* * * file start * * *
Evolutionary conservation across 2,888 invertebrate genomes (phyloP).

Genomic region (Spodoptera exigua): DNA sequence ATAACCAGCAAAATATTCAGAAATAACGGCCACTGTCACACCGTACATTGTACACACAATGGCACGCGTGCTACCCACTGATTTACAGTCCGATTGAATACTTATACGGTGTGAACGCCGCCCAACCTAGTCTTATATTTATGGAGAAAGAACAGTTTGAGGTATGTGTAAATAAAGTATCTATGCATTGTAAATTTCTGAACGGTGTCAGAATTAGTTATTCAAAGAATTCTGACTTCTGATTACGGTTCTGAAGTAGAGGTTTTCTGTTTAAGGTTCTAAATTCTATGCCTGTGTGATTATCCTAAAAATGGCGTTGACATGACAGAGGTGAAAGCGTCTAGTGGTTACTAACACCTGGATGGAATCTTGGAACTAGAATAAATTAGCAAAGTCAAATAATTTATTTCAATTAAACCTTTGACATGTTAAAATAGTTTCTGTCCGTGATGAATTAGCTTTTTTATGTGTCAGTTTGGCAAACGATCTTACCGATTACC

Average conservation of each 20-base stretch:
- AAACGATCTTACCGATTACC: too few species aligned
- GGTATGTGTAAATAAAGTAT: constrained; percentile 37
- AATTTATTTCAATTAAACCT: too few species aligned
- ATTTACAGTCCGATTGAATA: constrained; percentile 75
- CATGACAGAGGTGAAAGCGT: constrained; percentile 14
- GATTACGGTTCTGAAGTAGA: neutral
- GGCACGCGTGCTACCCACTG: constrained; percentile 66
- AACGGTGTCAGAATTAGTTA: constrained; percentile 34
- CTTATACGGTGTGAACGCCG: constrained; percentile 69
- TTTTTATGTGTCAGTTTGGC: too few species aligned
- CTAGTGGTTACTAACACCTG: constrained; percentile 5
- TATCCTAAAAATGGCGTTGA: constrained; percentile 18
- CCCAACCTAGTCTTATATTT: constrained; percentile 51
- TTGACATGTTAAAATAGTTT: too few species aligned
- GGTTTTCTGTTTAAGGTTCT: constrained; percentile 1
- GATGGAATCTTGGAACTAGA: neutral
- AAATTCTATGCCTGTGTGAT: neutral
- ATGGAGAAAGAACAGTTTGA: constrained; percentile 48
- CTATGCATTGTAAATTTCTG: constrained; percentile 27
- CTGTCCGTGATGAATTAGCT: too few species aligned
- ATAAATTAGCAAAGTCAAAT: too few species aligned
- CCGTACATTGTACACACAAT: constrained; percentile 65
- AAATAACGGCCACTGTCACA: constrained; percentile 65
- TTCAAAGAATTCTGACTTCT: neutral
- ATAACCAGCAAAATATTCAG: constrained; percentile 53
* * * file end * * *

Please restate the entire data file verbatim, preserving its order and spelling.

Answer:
Evolutionary conservation across 2,888 invertebrate genomes (phyloP).

Genomic region (Spodoptera exigua): DNA sequence ATAACCAGCAAAATATTCAGAAATAACGGCCACTGTCACACCGTACATTGTACACACAATGGCACGCGTGCTACCCACTGATTTACAGTCCGATTGAATACTTATACGGTGTGAACGCCGCCCAACCTAGTCTTATATTTATGGAGAAAGAACAGTTTGAGGTATGTGTAAATAAAGTATCTATGCATTGTAAATTTCTGAACGGTGTCAGAATTAGTTATTCAAAGAATTCTGACTTCTGATTACGGTTCTGAAGTAGAGGTTTTCTGTTTAAGGTTCTAAATTCTATGCCTGTGTGATTATCCTAAAAATGGCGTTGACATGACAGAGGTGAAAGCGTCTAGTGGTTACTAACACCTGGATGGAATCTTGGAACTAGAATAAATTAGCAAAGTCAAATAATTTATTTCAATTAAACCTTTGACATGTTAAAATAGTTTCTGTCCGTGATGAATTAGCTTTTTTATGTGTCAGTTTGGCAAACGATCTTACCGATTACC

Average conservation of each 20-base stretch:
- AAACGATCTTACCGATTACC: too few species aligned
- GGTATGTGTAAATAAAGTAT: constrained; percentile 37
- AATTTATTTCAATTAAACCT: too few species aligned
- ATTTACAGTCCGATTGAATA: constrained; percentile 75
- CATGACAGAGGTGAAAGCGT: constrained; percentile 14
- GATTACGGTTCTGAAGTAGA: neutral
- GGCACGCGTGCTACCCACTG: constrained; percentile 66
- AACGGTGTCAGAATTAGTTA: constrained; percentile 34
- CTTATACGGTGTGAACGCCG: constrained; percentile 69
- TTTTTATGTGTCAGTTTGGC: too few species aligned
- CTAGTGGTTACTAACACCTG: constrained; percentile 5
- TATCCTAAAAATGGCGTTGA: constrained; percentile 18
- CCCAACCTAGTCTTATATTT: constrained; percentile 51
- TTGACATGTTAAAATAGTTT: too few species aligned
- GGTTTTCTGTTTAAGGTTCT: constrained; percentile 1
- GATGGAATCTTGGAACTAGA: neutral
- AAATTCTATGCCTGTGTGAT: neutral
- ATGGAGAAAGAACAGTTTGA: constrained; percentile 48
- CTATGCATTGTAAATTTCTG: constrained; percentile 27
- CTGTCCGTGATGAATTAGCT: too few species aligned
- ATAAATTAGCAAAGTCAAAT: too few species aligned
- CCGTACATTGTACACACAAT: constrained; percentile 65
- AAATAACGGCCACTGTCACA: constrained; percentile 65
- TTCAAAGAATTCTGACTTCT: neutral
- ATAACCAGCAAAATATTCAG: constrained; percentile 53